Messervy knows that our homes are probably the most important spaces in our lives. We celebrate at home and refresh ourselves at home. We can enjoy our family and friends in our homes, or enjoy quiet solitude.
But when we say we are going home, we don’t only mean into our house. Our home includes our yards and gardens. In her new book, Home Outside: Creating the Landscape You Love (Taunton Press $30), Messervy takes us through the various steps that help us build our outdoor spaces into pleasure grounds that will function as social spaces or private retreats.
One useful aspect of this densely and beautifully illustrated book is how it encompasses a great variety of living and garden styles, in a variety of climates, and in spaces both expansive and intimate.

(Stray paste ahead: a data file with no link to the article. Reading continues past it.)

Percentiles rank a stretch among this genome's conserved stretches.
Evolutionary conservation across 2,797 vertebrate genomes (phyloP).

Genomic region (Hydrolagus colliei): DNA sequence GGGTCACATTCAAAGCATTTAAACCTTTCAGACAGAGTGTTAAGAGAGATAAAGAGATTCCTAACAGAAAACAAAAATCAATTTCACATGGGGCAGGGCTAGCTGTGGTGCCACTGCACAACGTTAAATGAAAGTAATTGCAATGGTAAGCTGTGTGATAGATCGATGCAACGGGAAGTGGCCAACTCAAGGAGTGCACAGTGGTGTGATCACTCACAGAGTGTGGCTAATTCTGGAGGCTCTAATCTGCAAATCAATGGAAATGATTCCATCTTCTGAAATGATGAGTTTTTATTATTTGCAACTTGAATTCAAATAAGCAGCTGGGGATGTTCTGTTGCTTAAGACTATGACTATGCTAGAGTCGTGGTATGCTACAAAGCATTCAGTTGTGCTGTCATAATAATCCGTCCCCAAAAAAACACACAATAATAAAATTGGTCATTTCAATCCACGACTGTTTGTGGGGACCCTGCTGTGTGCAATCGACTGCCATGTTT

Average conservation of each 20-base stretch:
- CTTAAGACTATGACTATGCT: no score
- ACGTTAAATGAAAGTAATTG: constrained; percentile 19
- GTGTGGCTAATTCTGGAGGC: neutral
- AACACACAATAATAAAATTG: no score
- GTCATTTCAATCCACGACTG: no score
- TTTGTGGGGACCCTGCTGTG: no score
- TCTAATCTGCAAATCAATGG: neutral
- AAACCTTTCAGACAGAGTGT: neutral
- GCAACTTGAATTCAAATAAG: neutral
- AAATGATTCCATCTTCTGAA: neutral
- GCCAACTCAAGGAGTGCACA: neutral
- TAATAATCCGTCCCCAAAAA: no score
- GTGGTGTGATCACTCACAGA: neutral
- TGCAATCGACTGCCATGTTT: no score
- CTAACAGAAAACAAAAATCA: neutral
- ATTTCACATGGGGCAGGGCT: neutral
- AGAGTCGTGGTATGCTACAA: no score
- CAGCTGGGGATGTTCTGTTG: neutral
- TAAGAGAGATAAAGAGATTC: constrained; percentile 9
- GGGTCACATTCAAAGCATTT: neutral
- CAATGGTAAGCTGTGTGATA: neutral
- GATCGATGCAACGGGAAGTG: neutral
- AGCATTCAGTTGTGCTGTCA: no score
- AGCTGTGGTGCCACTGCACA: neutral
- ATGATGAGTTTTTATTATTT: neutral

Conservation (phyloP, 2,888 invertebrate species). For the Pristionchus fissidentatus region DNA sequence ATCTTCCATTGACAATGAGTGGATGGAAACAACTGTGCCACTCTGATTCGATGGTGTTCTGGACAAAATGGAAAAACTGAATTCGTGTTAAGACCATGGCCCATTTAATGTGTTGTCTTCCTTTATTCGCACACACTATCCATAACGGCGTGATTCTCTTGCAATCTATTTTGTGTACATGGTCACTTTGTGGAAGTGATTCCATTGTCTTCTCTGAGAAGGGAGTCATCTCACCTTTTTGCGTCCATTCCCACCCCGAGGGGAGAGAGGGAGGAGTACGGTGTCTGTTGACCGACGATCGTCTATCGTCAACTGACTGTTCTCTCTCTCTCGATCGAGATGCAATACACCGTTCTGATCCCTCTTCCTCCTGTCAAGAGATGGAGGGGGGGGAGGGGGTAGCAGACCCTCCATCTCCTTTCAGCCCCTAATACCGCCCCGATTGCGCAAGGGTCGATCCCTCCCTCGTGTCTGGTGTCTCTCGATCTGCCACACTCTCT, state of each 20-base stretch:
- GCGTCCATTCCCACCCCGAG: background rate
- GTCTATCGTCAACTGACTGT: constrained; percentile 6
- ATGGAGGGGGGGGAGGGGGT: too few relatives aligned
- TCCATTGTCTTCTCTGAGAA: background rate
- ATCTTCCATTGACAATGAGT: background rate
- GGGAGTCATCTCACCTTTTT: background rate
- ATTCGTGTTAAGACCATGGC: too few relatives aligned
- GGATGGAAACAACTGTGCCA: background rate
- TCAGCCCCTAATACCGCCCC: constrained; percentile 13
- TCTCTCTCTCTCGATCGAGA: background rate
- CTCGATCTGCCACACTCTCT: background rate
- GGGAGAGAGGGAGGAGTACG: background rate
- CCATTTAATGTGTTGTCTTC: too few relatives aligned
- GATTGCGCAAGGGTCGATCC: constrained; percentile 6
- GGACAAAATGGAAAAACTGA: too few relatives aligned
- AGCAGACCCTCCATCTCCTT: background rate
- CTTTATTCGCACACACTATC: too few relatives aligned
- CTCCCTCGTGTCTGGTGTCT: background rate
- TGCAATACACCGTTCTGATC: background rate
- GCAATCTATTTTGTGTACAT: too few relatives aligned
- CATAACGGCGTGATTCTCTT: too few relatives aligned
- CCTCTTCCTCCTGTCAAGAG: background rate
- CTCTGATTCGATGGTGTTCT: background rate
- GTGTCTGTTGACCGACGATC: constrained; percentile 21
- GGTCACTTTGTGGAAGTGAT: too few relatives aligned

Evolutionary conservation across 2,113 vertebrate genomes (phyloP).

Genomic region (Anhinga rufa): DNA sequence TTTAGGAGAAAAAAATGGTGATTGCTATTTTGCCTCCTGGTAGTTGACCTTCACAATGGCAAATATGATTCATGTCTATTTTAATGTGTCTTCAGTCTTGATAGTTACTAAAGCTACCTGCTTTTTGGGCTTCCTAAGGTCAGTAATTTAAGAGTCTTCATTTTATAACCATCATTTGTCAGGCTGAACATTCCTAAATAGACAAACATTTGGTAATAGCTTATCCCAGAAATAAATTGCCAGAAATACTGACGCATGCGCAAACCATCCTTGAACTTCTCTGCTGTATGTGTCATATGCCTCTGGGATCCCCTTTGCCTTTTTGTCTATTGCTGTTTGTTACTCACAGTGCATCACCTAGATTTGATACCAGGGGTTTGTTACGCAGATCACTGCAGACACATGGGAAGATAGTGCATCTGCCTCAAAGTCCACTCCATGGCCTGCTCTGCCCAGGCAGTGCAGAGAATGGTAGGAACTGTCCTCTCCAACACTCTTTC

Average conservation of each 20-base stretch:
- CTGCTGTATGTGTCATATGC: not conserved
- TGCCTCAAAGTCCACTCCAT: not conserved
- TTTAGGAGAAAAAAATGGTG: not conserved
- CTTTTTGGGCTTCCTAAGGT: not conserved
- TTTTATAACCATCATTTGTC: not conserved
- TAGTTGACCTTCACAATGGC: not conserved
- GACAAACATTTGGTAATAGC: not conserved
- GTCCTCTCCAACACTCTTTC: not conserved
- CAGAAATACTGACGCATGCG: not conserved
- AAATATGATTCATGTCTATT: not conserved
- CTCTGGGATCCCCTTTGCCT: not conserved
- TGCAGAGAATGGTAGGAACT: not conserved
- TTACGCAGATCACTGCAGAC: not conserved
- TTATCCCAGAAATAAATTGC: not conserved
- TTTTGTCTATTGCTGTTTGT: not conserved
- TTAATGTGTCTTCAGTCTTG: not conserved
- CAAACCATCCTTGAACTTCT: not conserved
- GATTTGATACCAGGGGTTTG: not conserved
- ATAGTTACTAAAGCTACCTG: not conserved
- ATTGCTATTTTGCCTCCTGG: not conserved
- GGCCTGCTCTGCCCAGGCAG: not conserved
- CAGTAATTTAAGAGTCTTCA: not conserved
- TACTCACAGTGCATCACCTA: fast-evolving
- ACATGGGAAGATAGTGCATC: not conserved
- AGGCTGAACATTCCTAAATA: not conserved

Designing your space begins with an assessment of your property, “taking an inventory of the existing conditions” and then envisioning the ideal. “This two-step process of weaving dream and reality is at the heart of creating your home outside,” she writes.
The final chapter is essentially a case study of a cottage in the woods, a tiny house on a small lot that embodies all Messervy’s principles, achieved over a period of time. Even the paint chosen for the house reflects the plantings. The result is charming and encouraging. I can imagine myself coming up with an equally charming plan for my own landscape.
Julie will be at The Feeding Soil, Self and Soul Symposium on March 21 from 9 to 1:30 pm, at Frontier Regional High School in South Deerfield. The cost for the day is $25 or $15 for the keynote speech by Messervy alone. I’ll be there making a presentation with my worm farm. Refreshments will be on sale, also locally produced items. For more information and to register for the Spring Symposium logon to the Master Gardener website, http://www.wmassmastergardeners.org/ or call Rae Davis at 625-0168.